Introducing vabsRider by ataraxyBSC

Source: ataraxyBSC

View gallery - 4 images
6 comments
6 comments
usugo
there was a similar saddle commercialized still 20, or even 30, years ago.
Evidence is, it didn't catch on
Trylon
The Manta seat does the same thing. Expands the contact area to the femurs, reducing concentrated pressure on the ischium. I tried it once and it seemed to work. They have glowing testimonials on their site (mantasaddle.co.uk) from casual cyclists on extended tours all the way up to Dominic Luther, a long distance cyclist who spends his time riding all over the world. He had clocked over 100,000 km (60,000 miles) at last count. New Atlas covered it 14 years ago and they're still in business.

https://newatlas.com/manta-bicycle-saddle/15251/
solas
For those with sit bone injuries or who aren't really in shape (muscle is your protection), I suppose this makes sense, but : I simply don't see how this translates to more comfortable rides over longer intervals: one already needs to know how to get OUT of the saddle and shift weight at this point, and this saddle is trying to hug your femurs that are flexing in shape constantly as your ride -- a new chafing issue.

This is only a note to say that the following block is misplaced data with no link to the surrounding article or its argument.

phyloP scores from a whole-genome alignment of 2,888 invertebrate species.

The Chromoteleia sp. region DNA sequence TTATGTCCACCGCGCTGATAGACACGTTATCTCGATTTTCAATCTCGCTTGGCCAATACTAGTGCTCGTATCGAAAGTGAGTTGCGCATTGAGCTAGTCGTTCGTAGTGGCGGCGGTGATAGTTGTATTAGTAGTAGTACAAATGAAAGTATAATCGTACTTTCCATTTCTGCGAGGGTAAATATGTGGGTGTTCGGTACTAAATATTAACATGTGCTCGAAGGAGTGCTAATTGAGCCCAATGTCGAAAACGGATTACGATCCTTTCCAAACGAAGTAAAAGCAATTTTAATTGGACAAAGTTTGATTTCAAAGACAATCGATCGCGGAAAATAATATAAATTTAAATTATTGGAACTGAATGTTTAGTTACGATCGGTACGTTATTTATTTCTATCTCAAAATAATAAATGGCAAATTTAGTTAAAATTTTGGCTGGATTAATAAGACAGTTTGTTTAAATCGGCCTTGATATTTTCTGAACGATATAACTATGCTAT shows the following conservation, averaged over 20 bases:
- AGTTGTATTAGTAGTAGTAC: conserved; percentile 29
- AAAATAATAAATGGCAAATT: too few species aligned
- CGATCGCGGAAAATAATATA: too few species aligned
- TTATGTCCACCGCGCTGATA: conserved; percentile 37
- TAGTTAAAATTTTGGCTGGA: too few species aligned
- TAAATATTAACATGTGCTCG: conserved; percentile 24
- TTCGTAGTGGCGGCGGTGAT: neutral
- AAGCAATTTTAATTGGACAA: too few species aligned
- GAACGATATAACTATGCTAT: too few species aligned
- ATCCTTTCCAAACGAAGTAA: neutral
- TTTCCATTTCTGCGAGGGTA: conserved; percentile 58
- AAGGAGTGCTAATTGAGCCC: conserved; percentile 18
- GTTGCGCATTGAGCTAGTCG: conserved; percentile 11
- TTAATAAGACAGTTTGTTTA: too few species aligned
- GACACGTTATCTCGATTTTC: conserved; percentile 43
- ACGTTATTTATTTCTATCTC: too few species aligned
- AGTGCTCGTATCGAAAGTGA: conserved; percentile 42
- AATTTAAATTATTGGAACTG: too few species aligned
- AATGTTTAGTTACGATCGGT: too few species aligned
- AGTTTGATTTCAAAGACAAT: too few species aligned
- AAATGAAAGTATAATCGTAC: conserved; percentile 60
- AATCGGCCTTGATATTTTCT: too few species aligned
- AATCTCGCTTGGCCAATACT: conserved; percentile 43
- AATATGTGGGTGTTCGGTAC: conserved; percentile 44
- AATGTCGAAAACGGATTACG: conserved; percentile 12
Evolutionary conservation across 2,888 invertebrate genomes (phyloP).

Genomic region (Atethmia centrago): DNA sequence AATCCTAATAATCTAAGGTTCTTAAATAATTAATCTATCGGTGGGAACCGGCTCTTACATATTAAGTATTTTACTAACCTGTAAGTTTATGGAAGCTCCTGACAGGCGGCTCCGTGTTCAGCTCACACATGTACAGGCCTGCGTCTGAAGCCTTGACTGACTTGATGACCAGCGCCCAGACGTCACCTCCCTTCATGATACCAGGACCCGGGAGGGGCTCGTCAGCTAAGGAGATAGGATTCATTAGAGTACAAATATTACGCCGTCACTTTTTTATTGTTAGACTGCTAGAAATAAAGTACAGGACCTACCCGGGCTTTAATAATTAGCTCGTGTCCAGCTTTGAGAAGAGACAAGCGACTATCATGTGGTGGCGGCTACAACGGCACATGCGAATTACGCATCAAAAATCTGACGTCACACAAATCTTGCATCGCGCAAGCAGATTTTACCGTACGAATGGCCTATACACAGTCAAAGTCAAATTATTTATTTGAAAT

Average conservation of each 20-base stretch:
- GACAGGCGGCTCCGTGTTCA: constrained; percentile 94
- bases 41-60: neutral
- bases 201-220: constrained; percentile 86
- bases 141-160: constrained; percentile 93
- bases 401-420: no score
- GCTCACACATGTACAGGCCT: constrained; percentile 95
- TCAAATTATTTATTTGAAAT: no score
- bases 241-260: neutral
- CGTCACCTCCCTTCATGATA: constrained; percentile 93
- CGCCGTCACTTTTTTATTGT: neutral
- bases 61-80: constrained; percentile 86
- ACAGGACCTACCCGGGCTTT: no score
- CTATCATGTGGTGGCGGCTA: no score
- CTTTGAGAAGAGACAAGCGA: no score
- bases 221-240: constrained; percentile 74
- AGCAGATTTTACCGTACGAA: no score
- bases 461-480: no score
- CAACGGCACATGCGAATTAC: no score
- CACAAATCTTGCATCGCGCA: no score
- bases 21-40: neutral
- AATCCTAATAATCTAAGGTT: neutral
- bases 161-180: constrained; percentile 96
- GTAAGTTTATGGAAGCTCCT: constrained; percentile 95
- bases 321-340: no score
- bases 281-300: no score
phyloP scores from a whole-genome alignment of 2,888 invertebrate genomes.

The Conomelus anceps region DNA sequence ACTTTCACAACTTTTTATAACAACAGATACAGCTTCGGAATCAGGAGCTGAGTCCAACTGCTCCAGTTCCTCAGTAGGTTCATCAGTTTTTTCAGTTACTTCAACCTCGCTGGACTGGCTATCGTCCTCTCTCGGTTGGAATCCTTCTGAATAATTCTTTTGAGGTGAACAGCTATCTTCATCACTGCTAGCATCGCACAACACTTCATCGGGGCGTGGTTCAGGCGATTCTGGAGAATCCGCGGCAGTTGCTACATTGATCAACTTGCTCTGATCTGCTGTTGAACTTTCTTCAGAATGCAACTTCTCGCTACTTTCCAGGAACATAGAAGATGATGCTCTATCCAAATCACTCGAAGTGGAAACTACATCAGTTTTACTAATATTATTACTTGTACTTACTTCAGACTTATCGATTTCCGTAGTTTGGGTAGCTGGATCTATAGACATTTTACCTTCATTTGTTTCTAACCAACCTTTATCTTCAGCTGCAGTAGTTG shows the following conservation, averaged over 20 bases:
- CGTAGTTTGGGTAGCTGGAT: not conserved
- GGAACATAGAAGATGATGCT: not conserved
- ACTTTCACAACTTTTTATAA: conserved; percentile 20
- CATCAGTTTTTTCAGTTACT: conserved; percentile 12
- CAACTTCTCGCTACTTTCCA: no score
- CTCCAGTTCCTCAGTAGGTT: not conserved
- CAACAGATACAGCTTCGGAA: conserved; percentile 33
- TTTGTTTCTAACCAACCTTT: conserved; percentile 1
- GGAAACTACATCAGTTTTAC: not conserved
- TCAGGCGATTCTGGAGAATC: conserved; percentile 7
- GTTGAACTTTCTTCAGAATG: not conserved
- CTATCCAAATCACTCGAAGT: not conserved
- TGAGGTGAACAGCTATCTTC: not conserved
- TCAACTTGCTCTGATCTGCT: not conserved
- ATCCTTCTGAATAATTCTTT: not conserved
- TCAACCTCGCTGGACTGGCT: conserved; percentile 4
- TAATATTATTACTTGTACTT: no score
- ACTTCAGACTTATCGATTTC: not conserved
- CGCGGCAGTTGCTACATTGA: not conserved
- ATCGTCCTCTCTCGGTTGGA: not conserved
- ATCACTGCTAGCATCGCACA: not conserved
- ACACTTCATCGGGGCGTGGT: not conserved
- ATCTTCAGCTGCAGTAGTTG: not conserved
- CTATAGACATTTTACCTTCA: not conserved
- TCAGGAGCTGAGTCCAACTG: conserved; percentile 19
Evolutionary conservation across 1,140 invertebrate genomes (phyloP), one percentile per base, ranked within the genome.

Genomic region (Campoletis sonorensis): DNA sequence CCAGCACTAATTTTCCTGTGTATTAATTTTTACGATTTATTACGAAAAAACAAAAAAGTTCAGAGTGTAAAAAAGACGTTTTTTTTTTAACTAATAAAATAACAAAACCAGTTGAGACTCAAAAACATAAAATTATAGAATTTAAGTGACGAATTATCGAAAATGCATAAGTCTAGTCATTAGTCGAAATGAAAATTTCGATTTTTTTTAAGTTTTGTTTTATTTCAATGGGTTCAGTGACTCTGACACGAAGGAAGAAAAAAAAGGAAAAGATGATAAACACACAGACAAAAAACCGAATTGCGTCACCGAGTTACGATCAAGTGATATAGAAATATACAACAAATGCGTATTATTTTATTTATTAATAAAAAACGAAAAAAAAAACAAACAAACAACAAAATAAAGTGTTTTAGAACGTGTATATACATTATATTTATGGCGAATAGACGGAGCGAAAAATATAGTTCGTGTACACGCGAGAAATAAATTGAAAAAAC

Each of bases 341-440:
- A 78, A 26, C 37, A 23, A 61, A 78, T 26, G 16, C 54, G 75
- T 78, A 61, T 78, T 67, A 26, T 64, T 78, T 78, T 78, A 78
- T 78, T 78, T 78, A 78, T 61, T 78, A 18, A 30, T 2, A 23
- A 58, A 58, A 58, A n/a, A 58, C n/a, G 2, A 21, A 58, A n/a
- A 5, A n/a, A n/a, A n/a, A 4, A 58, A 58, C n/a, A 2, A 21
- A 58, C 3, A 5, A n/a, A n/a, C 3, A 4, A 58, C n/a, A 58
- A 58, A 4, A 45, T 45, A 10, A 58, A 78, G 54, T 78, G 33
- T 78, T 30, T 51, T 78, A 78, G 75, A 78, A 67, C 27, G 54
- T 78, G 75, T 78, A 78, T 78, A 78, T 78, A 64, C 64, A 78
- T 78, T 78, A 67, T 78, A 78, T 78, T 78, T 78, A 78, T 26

michael_dowling
I HATE riding a bike,partly for this reason. Another is that biking in most cities is dangerous,as dedicated bike paths are not common in most North American cities. In my city,a cyclist was killed a few days ago in a hit and run collision. My city has no dedicated biking paths for travel across town,just isolated paths near city parks.
clay
There's more than one way to skin a cat. This is yet another great design that can be added to the Options List for making bike riding comfortable.

I quit riding because of damage to that nerve (I can't pronounce it, but its the one these seats protect)... I hope another 20 companies make seats addressing this problem.. simply to get the prices down to where *normal people* can afford to buy them. :-)
Marco McClean
Put an electrical generator and wireless chargers in it, to charge a phone or other device in each back pocket, and run a shaft straight out the back to wave a danger flag back and forth. Or just put a reflector on the back of each bobbing half of the seat, to make the rider more visible to cars*. Or a little butter churn, or a mechanical crocheting machine. Or two bellows to whoosh air through a tube into your shorts to cool things there on a hot day.

*A few years ago I read about a study, where they found out that drivers passing a bicycle go by much closer to it if the rider has a helmet on. It's something to do with psychology. Of course the helmet is necessary, though, so wiggling reflectors or a big flag going left and right behind the bike would compensate for that problem. (Unless it would make it worse, where drivers might unconsciously go even closer, to try to touch the flag with their mirror nacelle or radio antenna.)